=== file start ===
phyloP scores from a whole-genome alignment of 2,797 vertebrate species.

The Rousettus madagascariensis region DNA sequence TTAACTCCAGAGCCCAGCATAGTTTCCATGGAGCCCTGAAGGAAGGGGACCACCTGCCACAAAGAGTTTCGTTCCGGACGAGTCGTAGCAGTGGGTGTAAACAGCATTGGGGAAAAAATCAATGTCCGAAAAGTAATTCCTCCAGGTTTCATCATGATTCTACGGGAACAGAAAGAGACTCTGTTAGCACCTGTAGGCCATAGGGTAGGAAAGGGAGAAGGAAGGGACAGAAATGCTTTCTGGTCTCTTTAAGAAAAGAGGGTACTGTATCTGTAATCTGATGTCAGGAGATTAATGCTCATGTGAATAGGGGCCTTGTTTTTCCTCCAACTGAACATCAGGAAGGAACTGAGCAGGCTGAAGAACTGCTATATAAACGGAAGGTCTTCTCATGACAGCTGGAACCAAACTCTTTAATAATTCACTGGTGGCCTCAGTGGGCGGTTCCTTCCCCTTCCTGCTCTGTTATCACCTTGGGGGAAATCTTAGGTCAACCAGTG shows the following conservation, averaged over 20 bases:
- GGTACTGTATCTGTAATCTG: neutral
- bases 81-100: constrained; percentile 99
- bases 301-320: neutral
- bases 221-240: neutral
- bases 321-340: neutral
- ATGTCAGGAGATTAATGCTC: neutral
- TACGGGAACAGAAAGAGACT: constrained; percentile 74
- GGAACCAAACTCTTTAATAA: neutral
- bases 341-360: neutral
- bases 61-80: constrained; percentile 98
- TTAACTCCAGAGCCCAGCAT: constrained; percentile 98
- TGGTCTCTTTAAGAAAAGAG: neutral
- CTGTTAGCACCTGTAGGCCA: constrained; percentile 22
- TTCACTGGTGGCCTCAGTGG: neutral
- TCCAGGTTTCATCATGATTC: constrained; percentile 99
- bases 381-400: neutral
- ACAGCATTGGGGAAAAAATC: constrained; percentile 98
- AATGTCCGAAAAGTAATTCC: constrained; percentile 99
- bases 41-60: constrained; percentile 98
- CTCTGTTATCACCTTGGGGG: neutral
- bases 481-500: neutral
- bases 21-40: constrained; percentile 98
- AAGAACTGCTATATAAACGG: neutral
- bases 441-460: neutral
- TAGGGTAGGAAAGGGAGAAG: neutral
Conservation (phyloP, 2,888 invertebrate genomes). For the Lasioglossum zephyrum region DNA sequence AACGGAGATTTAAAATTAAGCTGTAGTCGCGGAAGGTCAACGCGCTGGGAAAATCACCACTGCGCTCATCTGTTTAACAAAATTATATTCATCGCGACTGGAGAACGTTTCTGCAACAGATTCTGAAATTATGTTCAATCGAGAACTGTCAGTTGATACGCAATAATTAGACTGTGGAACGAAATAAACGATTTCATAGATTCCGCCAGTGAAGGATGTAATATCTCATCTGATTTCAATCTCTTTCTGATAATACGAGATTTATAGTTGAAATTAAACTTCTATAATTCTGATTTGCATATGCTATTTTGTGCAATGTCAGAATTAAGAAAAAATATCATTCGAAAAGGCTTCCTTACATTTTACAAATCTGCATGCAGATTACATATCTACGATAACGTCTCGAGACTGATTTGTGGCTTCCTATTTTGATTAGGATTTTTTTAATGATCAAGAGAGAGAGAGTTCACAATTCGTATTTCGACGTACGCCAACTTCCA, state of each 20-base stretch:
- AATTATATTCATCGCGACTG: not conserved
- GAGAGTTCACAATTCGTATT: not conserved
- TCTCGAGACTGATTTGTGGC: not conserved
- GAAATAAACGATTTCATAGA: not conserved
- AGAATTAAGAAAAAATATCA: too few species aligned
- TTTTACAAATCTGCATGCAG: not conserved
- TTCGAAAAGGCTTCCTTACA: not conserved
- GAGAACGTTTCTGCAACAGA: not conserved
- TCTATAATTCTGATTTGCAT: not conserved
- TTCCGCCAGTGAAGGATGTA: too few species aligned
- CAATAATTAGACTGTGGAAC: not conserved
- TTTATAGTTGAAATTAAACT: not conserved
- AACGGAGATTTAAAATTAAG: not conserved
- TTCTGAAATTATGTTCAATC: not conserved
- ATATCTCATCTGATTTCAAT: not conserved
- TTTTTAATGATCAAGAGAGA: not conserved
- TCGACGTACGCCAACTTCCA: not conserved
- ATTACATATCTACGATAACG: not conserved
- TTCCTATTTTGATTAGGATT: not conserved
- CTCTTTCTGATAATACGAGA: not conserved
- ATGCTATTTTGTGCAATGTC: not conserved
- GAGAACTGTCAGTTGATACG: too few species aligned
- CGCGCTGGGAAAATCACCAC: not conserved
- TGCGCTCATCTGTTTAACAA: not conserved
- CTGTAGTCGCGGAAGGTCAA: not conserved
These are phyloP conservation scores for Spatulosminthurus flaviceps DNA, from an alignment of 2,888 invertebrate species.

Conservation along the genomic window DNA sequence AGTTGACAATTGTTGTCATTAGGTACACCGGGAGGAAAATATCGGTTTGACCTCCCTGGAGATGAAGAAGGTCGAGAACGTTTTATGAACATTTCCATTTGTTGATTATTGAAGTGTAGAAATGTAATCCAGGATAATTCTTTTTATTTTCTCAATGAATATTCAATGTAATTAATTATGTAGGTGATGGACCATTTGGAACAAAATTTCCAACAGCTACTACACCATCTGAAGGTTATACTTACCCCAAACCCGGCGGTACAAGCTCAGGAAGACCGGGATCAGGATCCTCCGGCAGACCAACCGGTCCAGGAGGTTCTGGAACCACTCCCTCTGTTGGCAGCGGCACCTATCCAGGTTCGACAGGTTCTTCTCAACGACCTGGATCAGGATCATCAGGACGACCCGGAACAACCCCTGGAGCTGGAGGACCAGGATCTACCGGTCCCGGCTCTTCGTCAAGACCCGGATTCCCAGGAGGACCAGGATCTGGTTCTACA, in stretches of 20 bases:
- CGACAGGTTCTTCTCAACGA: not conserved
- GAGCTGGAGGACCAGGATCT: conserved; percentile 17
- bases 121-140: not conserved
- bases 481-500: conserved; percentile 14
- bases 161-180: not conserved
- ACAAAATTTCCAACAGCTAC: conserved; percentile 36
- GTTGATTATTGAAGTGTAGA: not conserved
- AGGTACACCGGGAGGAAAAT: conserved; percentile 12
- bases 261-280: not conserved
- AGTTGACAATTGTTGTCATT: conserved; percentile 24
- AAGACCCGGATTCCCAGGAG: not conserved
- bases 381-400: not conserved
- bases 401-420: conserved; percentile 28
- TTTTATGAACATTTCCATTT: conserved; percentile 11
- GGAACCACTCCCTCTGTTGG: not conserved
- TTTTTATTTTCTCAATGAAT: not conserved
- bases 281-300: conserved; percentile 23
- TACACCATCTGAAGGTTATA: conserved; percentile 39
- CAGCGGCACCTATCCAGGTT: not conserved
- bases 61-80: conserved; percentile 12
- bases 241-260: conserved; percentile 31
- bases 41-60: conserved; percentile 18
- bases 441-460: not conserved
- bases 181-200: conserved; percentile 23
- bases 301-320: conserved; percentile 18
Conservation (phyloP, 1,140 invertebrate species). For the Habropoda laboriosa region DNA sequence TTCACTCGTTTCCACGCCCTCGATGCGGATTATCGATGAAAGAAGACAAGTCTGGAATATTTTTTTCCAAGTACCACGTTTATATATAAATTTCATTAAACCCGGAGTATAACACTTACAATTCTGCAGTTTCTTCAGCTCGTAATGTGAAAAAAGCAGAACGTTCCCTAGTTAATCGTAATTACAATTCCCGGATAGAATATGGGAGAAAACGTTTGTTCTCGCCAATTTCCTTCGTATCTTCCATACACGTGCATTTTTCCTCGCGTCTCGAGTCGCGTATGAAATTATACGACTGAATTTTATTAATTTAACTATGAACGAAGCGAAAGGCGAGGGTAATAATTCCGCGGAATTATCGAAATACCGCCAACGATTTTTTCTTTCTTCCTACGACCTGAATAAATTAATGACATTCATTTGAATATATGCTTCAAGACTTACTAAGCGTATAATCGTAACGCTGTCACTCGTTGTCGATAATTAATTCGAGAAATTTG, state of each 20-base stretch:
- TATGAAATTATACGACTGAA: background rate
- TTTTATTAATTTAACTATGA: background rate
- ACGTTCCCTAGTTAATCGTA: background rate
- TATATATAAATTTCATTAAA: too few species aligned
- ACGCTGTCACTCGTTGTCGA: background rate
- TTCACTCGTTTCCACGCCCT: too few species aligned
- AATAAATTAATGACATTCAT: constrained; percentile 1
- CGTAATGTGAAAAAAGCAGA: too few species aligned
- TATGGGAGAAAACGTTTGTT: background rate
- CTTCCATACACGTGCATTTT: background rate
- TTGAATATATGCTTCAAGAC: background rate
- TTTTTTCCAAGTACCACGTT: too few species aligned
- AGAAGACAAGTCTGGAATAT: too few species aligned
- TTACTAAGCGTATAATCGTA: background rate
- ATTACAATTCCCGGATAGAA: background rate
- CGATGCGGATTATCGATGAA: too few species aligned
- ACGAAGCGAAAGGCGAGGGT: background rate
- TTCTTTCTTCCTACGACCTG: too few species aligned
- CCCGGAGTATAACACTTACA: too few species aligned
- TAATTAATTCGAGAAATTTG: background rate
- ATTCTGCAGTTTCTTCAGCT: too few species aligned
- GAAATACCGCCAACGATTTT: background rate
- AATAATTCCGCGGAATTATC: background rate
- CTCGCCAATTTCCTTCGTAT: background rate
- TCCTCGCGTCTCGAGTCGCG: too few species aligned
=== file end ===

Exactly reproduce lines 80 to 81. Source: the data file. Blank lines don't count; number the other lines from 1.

- bases 301-320: conserved; percentile 18
Conservation (phyloP, 1,140 invertebrate species). For the Habropoda laboriosa region DNA sequence TTCACTCGTTTCCACGCCCTCGATGCGGATTATCGATGAAAGAAGACAAGTCTGGAATATTTTTTTCCAAGTACCACGTTTATATATAAATTTCATTAAACCCGGAGTATAACACTTACAATTCTGCAGTTTCTTCAGCTCGTAATGTGAAAAAAGCAGAACGTTCCCTAGTTAATCGTAATTACAATTCCCGGATAGAATATGGGAGAAAACGTTTGTTCTCGCCAATTTCCTTCGTATCTTCCATACACGTGCATTTTTCCTCGCGTCTCGAGTCGCGTATGAAATTATACGACTGAATTTTATTAATTTAACTATGAACGAAGCGAAAGGCGAGGGTAATAATTCCGCGGAATTATCGAAATACCGCCAACGATTTTTTCTTTCTTCCTACGACCTGAATAAATTAATGACATTCATTTGAATATATGCTTCAAGACTTACTAAGCGTATAATCGTAACGCTGTCACTCGTTGTCGATAATTAATTCGAGAAATTTG, state of each 20-base stretch: